Early Police Chief David Mercer said he doesn’t know Dallas Police Chief David Brown.
    Mercer said he can’t imagine what Brown must be feeling following Thursday night’s sniper attack in downtown Dallas that left five officers dead — four of them Brown’s, and one of them an officer with the Dallas Area Rapid Transit Authority.
    “You feel a connection to officers in other cities and states,” Mercer said. “That would just be devastating. To be a chief and know you lost five guys and six more shot in the same incident — that would just make you sick.”
    Mercer, like other law enforcement officers in Brown County, wore a badge with a black stripe across its center as a show of mourning and support. Flags at Early City Hall, the Law Enforcement Center and other locations flew at half staff.
    When asked what message he would have for Brown, Mercer replied, “First and foremost, our thoughts and prayers are with you, and second, anything we’ve got to offer, we’re here. Every man in my department would rotate out to help you if they could.”
    That could be said for “every man and woman in every department around,” Mercer said.
    Mercer and other law enforcement leaders said they told their officers Friday morning to be extra careful. “I got word to everyone this morning to obviously be very diligent in what they do, and officer safety, knowing that this could trigger other attacks,” Mercer said.
    He said he was surprised at the sniper attack, adding Texas “has enjoyed the fact that we haven’t had the bad confrontations like the upper states have.”
    “I haven’t lost an officer,” Mercer said. “I can’t imagine what it’s like to have one of your men or women killed in the line of duty.”
    Mercer said citizens have offered words of encouragement and sent food to the department.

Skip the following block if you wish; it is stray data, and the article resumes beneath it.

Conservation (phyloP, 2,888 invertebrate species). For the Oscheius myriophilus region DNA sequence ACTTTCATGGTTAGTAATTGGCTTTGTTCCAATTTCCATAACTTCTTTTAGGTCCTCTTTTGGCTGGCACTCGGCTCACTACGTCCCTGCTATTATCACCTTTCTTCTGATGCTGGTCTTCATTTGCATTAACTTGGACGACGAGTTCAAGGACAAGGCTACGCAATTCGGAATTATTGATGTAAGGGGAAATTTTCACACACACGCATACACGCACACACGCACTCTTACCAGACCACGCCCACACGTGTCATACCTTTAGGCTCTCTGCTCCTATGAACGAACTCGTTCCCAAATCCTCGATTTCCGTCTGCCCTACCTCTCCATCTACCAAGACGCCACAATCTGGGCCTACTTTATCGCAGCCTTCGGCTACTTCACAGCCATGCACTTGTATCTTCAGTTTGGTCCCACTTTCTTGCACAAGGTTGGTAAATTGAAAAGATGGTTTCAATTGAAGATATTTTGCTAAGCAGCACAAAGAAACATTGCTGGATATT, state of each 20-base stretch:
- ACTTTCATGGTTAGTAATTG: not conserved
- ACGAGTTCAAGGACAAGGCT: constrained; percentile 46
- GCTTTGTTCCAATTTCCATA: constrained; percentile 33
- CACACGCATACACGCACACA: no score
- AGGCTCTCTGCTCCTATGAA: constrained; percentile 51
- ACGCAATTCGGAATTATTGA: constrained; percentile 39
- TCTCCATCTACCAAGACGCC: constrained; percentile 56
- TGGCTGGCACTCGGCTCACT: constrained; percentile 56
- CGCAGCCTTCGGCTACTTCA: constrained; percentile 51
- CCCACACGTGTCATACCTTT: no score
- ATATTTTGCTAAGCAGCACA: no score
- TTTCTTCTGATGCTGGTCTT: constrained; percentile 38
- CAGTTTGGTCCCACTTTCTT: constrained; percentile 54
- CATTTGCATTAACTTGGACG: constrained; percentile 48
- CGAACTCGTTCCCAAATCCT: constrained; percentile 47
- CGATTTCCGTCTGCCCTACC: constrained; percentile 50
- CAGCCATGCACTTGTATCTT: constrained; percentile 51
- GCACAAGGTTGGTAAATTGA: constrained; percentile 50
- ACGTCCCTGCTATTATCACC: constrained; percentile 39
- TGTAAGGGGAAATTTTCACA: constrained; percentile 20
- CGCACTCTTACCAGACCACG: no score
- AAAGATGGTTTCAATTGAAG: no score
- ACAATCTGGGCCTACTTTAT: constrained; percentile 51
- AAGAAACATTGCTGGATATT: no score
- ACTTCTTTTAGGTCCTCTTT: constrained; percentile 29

Brownwood Police Chief Terry Nichols, also wearing a badge with a black stripe as he began his fourth day on the job, reflected on the sniper attack.
    “Obviously a horrible tragedy and one that tears at the basic fabric of our society,” Nichols said. “To have people target law enforcement — it’s happened before, but not to this scale. It gives us all reason to pause about where society is headed. We also know that crime and criminals don’t know boundaries.”
    Nichols said it doesn’t matter what color the uniform is. “It’s an attack on our profession. It’s an attack on the guardians of our community,” Nichols said.
    He said if the shooter or shooters were angered by recent officer-involved shootings in which black men were killed, “there is no response … no justification anyone can make to what happened (Thursday) night.”
    Police want to hold themselves and each other accountable if they make mistakes, but the public needs to wait for investigations to be completed before rushing to judgment, Nichols said. “Are mistakes being made across the country? Yes. I wish the public, as a whole, would pause, take a breath when these shootings take place.
    “Let an investigation take place and not rush to judgment.”
    Some media outlets have fueled the “false narrative” after some of the shootings, Nichols said.
    Black stripes on the badges “show mourning and respect from our fellow officers — a small sign to show we stand wth these officers and are mourning for their loss,” Nichols said.
    Following Thursday night’s sniper attack, “there will be no rioting in the streets by police officers,” Nichols said. Police officers will instead put on their uniforms and badges with the black stripes and and go to work, he said.
    Chief Sheriff’s Deputy Vance Hill said the sniper attack was “horrible. It’s sad, disheartening, frustrating. It has nothing to do with gun control. It has to do with the morals of people who do not care about society. It saddens me that that’s what society has come to.
     “Absolutely we take it personal. Unfortunately it’s becoming more and more common. We’ve told our deputies to use extreme caution and try to watch their own backs as best they can. We as peace officers strap on that badge and gun every day and come to work, and you never are sure at the end of the shift if you’re going to see your family or not.”
    Hill, who is unopposed in November’s election for sheriff, said fighting with police officers on the side of the road “is not the way to prove your innocence. That’s what the courtroom is for.”
    The sniper attack means officers “have to be concerned about the cowardly acts of snipers (and) ambushes,” Hill said. “To be there for the benefit of the community and be be assassinated by a sniper — a cowardly sniper …”
    Sheriff George Caldwell said he feels “sadness that we’ve come to the point in this country that people feel like they have to murder innocent people for perceived injustice.”